Maternal risk factors for underweight among children under-five in a resource limited setting: A community based case control study

Anil Sigdel, Hardik Sapkota, Subash Thapa, Anu Bista, Anil Rana

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2 Citations (Scopus)
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Abstract

Previous studies conducted in Nepal have not identified the potential maternal risk for underweight among children under-five years of age in resource-poor settings. Therefore, to identify these risk factors for being underweight among children under-five years old, a community-based case-control study was conducted in a rural village in the Chitwan District in Nepal. Cases were defined as children who were diagnosed as underweight based on low weight per age, whereas controls were the children with normal weight for their age. Mothers of 93 cases and 186 controls were invited for an interview to collect the data. More than half of underweight children were female (51.6%) and nearly one third of them (31.2%) were aged 13-24 months. Nearly, 30% of the cases belonged to families in the lowest wealth quintile and 82% of cases were from food insecure families. Logistic regression analysis showed that children of mothers who were illiterate had 1.48 times the odds of being underweight compared to whose mothers were not illiterate (95% Confidence Interval [CI]: 1.53-3.07)). Children whose mother had not completed their postnatal care (PNC) were 3.16 more times likely to be underweight compared to children of mothers who completed PNC (95% CI: 1.24-8.03). The children who received care from other family members besides their mothers were 6.05 times more likely to be underweight (95% CI: 1.44-25.42); the children having mothers who had no income at all had 5.13 times the odds of being underweight (95% CI: 1.27-20.71) and children with diarrhea episodes within one month were 2.09 times more likely to be underweight (95% CI:1.02-4.31) compared to those children without any diarrhea episodes within one month. Women should be encouraged to take care of their children themselves, seek PNC services and take precautions to protect their children from diarrhea. Also, enabling factors such as education and improved income for women can help to reduce malnutrition among children.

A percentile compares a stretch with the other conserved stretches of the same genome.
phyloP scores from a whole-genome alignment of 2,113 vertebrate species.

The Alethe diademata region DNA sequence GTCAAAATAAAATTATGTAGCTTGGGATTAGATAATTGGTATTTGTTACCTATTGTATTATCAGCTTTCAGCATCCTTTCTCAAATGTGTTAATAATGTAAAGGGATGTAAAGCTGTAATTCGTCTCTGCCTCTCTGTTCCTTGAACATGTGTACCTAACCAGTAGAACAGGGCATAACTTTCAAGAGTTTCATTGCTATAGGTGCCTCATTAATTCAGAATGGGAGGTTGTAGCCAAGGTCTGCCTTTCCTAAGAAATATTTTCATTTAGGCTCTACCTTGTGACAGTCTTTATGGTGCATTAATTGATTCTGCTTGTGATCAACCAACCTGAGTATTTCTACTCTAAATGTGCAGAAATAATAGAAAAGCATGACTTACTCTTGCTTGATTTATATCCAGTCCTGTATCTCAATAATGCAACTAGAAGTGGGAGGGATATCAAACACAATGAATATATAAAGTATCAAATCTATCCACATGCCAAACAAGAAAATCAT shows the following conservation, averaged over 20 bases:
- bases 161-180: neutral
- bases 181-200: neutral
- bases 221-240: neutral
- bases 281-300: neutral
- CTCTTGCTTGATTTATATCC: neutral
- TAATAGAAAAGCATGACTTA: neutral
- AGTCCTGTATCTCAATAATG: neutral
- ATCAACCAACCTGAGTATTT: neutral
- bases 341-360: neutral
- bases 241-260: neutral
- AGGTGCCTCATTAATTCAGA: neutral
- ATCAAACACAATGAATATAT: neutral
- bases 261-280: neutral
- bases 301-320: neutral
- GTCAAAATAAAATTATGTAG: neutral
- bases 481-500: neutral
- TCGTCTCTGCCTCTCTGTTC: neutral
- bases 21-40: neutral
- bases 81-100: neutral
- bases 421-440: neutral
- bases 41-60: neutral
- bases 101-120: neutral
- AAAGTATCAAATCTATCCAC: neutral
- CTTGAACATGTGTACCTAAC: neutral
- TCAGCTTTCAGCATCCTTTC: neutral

Original languageEnglish
Article numbere0233060
Number of pages11
JournalPLoS One
Volume15
Issue number5
DOIs
Publication statusPublished - 2020

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